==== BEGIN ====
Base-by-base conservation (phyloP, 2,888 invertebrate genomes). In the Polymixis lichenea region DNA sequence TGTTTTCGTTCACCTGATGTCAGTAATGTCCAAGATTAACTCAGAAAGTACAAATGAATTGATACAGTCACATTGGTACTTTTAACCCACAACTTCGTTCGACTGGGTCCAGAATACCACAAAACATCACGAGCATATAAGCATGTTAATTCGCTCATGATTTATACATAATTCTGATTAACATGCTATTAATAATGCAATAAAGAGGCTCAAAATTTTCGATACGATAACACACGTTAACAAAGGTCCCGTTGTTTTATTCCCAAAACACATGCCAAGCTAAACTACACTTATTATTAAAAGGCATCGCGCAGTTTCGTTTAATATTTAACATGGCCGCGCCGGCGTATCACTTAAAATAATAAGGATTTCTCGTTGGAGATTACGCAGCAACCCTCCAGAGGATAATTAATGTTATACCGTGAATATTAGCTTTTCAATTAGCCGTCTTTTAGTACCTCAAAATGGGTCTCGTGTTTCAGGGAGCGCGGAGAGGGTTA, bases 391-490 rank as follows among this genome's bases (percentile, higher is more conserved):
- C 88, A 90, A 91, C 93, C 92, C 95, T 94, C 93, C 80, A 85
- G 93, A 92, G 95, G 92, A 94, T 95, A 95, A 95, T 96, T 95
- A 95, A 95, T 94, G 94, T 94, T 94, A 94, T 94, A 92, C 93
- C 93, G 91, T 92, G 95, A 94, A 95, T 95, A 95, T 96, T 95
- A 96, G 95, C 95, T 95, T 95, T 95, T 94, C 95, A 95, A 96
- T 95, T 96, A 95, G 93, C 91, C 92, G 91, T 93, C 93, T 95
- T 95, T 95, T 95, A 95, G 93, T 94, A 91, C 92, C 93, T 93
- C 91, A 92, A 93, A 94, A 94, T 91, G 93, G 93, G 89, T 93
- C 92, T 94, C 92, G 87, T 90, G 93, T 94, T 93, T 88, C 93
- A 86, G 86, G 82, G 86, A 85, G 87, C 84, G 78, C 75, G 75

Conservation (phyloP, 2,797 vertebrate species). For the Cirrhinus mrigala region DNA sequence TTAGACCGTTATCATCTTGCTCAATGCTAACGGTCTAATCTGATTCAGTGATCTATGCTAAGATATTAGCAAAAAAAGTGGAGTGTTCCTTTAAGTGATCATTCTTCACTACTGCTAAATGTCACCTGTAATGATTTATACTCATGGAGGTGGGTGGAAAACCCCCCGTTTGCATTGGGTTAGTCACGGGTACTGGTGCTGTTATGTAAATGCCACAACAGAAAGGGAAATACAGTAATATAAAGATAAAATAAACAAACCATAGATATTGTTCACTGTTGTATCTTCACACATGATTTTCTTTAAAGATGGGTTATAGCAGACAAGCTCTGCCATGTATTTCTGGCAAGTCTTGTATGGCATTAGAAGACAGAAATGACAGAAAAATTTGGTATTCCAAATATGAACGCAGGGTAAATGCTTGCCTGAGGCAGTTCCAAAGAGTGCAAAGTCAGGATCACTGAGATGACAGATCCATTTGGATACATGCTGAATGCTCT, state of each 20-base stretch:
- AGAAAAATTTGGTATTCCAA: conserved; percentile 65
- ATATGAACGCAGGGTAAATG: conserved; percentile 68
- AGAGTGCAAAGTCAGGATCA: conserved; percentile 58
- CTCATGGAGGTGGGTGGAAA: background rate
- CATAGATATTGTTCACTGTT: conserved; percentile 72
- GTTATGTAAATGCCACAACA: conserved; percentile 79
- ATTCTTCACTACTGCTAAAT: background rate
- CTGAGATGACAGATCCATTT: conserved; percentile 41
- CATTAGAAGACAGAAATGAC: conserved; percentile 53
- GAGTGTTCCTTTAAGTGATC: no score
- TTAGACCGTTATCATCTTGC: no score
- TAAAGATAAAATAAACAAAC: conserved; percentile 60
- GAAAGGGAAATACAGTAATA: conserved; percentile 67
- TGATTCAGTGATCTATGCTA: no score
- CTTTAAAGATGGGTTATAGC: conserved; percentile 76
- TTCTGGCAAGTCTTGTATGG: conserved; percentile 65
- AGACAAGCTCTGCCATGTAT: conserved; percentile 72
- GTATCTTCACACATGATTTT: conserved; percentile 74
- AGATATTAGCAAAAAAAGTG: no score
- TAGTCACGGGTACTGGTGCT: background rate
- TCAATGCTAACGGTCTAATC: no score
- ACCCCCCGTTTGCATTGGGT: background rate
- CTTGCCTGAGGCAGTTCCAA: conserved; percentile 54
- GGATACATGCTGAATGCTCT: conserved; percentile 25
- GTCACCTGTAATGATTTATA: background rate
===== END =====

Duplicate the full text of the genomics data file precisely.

Base-by-base conservation (phyloP, 2,888 invertebrate genomes). In the Polymixis lichenea region DNA sequence TGTTTTCGTTCACCTGATGTCAGTAATGTCCAAGATTAACTCAGAAAGTACAAATGAATTGATACAGTCACATTGGTACTTTTAACCCACAACTTCGTTCGACTGGGTCCAGAATACCACAAAACATCACGAGCATATAAGCATGTTAATTCGCTCATGATTTATACATAATTCTGATTAACATGCTATTAATAATGCAATAAAGAGGCTCAAAATTTTCGATACGATAACACACGTTAACAAAGGTCCCGTTGTTTTATTCCCAAAACACATGCCAAGCTAAACTACACTTATTATTAAAAGGCATCGCGCAGTTTCGTTTAATATTTAACATGGCCGCGCCGGCGTATCACTTAAAATAATAAGGATTTCTCGTTGGAGATTACGCAGCAACCCTCCAGAGGATAATTAATGTTATACCGTGAATATTAGCTTTTCAATTAGCCGTCTTTTAGTACCTCAAAATGGGTCTCGTGTTTCAGGGAGCGCGGAGAGGGTTA, bases 391-490 rank as follows among this genome's bases (percentile, higher is more conserved):
- C 88, A 90, A 91, C 93, C 92, C 95, T 94, C 93, C 80, A 85
- G 93, A 92, G 95, G 92, A 94, T 95, A 95, A 95, T 96, T 95
- A 95, A 95, T 94, G 94, T 94, T 94, A 94, T 94, A 92, C 93
- C 93, G 91, T 92, G 95, A 94, A 95, T 95, A 95, T 96, T 95
- A 96, G 95, C 95, T 95, T 95, T 95, T 94, C 95, A 95, A 96
- T 95, T 96, A 95, G 93, C 91, C 92, G 91, T 93, C 93, T 95
- T 95, T 95, T 95, A 95, G 93, T 94, A 91, C 92, C 93, T 93
- C 91, A 92, A 93, A 94, A 94, T 91, G 93, G 93, G 89, T 93
- C 92, T 94, C 92, G 87, T 90, G 93, T 94, T 93, T 88, C 93
- A 86, G 86, G 82, G 86, A 85, G 87, C 84, G 78, C 75, G 75

Conservation (phyloP, 2,797 vertebrate species). For the Cirrhinus mrigala region DNA sequence TTAGACCGTTATCATCTTGCTCAATGCTAACGGTCTAATCTGATTCAGTGATCTATGCTAAGATATTAGCAAAAAAAGTGGAGTGTTCCTTTAAGTGATCATTCTTCACTACTGCTAAATGTCACCTGTAATGATTTATACTCATGGAGGTGGGTGGAAAACCCCCCGTTTGCATTGGGTTAGTCACGGGTACTGGTGCTGTTATGTAAATGCCACAACAGAAAGGGAAATACAGTAATATAAAGATAAAATAAACAAACCATAGATATTGTTCACTGTTGTATCTTCACACATGATTTTCTTTAAAGATGGGTTATAGCAGACAAGCTCTGCCATGTATTTCTGGCAAGTCTTGTATGGCATTAGAAGACAGAAATGACAGAAAAATTTGGTATTCCAAATATGAACGCAGGGTAAATGCTTGCCTGAGGCAGTTCCAAAGAGTGCAAAGTCAGGATCACTGAGATGACAGATCCATTTGGATACATGCTGAATGCTCT, state of each 20-base stretch:
- AGAAAAATTTGGTATTCCAA: conserved; percentile 65
- ATATGAACGCAGGGTAAATG: conserved; percentile 68
- AGAGTGCAAAGTCAGGATCA: conserved; percentile 58
- CTCATGGAGGTGGGTGGAAA: background rate
- CATAGATATTGTTCACTGTT: conserved; percentile 72
- GTTATGTAAATGCCACAACA: conserved; percentile 79
- ATTCTTCACTACTGCTAAAT: background rate
- CTGAGATGACAGATCCATTT: conserved; percentile 41
- CATTAGAAGACAGAAATGAC: conserved; percentile 53
- GAGTGTTCCTTTAAGTGATC: no score
- TTAGACCGTTATCATCTTGC: no score
- TAAAGATAAAATAAACAAAC: conserved; percentile 60
- GAAAGGGAAATACAGTAATA: conserved; percentile 67
- TGATTCAGTGATCTATGCTA: no score
- CTTTAAAGATGGGTTATAGC: conserved; percentile 76
- TTCTGGCAAGTCTTGTATGG: conserved; percentile 65
- AGACAAGCTCTGCCATGTAT: conserved; percentile 72
- GTATCTTCACACATGATTTT: conserved; percentile 74
- AGATATTAGCAAAAAAAGTG: no score
- TAGTCACGGGTACTGGTGCT: background rate
- TCAATGCTAACGGTCTAATC: no score
- ACCCCCCGTTTGCATTGGGT: background rate
- CTTGCCTGAGGCAGTTCCAA: conserved; percentile 54
- GGATACATGCTGAATGCTCT: conserved; percentile 25
- GTCACCTGTAATGATTTATA: background rate